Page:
Benjamin scrambles to solid 73 at Masters

Matt Trowbridge

Playing partners Bernard Langer and Scott Verplank almost reached the par-5 second hole in two, but they chipped long and made par.

Brad Benjamin laid up more than 100 yards away and hit a wedge to within 6 inches for birdie.

“When you are under pressure, I have found that if you play conservative and keep the ball in play, you put yourself in decent spots right off the bat,” Benjamin said Thursday.

That was the plan anyway. But that plan was gone by the fourth hole in the first Masters round by the Rockford golfer. Benjamin put himself in one indecent spot after another, deep in the pine needles at Augusta National, but pulled off a long series of escapes to shoot a solid 1-over-par 73.

“I just couldn’t get the ball off the tee, and usually that’s my strength,” Benjamin said.

The 23-year-old Guilford graduate is normally a tee-to-green metronome, but that game deserted him on the biggest stage of his life.

So Benjamin brought a new game, showing his scrambling side for the first time.

He hit his tee shot deep into the woods on six of his final 13 holes, and saved par five times. His only bogey in that stretch came after he hit so far left on No. 9 that he played up the No. 1 fairway – and still almost made par after hitting a fan with his approach shot. The second time he hit a fan – on No. 15 – he almost made birdie.

“That was stressful,” Benjamin said. “I wouldn’t want to do that again. That’s just the most stressful 73 you’d ever want to shoot.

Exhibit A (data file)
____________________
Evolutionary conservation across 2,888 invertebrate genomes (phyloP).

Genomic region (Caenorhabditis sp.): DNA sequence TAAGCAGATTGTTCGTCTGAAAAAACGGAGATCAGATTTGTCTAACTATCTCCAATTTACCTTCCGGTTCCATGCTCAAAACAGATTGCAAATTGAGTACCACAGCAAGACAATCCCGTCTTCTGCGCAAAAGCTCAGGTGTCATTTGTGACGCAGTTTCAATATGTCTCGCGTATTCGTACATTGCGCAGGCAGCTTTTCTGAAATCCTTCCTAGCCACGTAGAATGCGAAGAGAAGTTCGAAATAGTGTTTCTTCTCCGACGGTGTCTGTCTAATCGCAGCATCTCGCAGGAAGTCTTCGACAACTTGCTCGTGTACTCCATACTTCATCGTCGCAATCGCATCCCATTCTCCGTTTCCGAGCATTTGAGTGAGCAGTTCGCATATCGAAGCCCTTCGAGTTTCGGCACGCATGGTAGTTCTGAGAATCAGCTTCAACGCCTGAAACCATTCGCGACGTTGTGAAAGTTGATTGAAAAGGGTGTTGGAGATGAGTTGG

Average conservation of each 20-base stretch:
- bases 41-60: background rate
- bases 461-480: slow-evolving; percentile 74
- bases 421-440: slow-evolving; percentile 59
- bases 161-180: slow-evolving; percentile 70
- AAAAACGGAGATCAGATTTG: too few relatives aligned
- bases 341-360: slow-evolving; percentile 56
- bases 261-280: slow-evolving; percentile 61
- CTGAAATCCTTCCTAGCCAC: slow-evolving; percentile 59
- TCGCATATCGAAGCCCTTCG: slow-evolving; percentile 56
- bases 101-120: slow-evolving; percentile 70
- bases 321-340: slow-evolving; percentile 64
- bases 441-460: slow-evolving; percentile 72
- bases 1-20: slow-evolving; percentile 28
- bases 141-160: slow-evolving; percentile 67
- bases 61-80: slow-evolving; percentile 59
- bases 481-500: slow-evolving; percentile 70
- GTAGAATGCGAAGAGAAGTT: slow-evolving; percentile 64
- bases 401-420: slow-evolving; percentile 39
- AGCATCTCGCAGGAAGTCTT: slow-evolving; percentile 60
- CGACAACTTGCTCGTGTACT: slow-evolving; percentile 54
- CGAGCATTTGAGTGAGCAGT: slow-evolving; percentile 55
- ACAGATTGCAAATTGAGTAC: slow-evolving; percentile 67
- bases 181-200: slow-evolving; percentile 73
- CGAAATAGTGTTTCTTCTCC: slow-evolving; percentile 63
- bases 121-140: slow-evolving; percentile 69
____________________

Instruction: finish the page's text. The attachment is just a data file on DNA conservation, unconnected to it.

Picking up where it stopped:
“You want to get the ball on the green and take chances at a birdie and not put so much pressure on your game.”

The pressure started on No. 4.

Benjamin had just followed his birdie on 2 with a three-putt bogey from 18 feet on No. 3. Now he hit his tee shot on the 240-yard par-3 into the left bunker. But he blasted out to three feet for par.

“I told my caddy walking off the green, that’s a 1-in-10 up-and-down,” Benjamin said.

Two holes later, he made an even better par save. Benjamin hit his tee shot deep into the pine straw on No. 6, a 180-yard par-3, and faced an uphill chip to a green that sloped away. He chipped to four feet for another par.

“That’s got to be one of the top 10 up-and-downs in my life,” Benjamin said. “Anybody will tell you, on that hole, that’s where you don’t want to be. That one was special.”

So was his eight-footer for par on No. 11, a hole Benjamin has called the toughest he ever saw in his life. And a 20-foot save on 14. “That was huge,” Benjamin said. And 18 was even better. Benjamin faced a 40-yard chip, but only about a 3-foot landing zone if he wanted the ball to stop anywhere near the pin. He stiffed it to 3 feet for par.

“I wish I could have seen it on TV,” Benjamin said. “That shot was a little lucky. That’s exactly what I was trying to do with it, but I was erring on the long side. It just happened to turn out perfect.”

Benjamin has a theory to why his scrambles so often turned out perfect. He put additional pressure on himself when he lined up for a birdie putt on No. 8 and saw that his ball had moved a fraction of an inch. No one else saw it, but Benjamin called over a rules official to levy a possible penalty. The official said there was no penalty because Benjamin had not touched the green with his putter.

“Maybe that’s why some good breaks came the rest of the round,” Benjamin said.

Or maybe it was just Benjamin’s sterling short game.

“I don’t like leaning on it,” Benjamin said, “but I definitely have confidence in my short game.”

Matt Trowbridge can be reached at 815-987-1383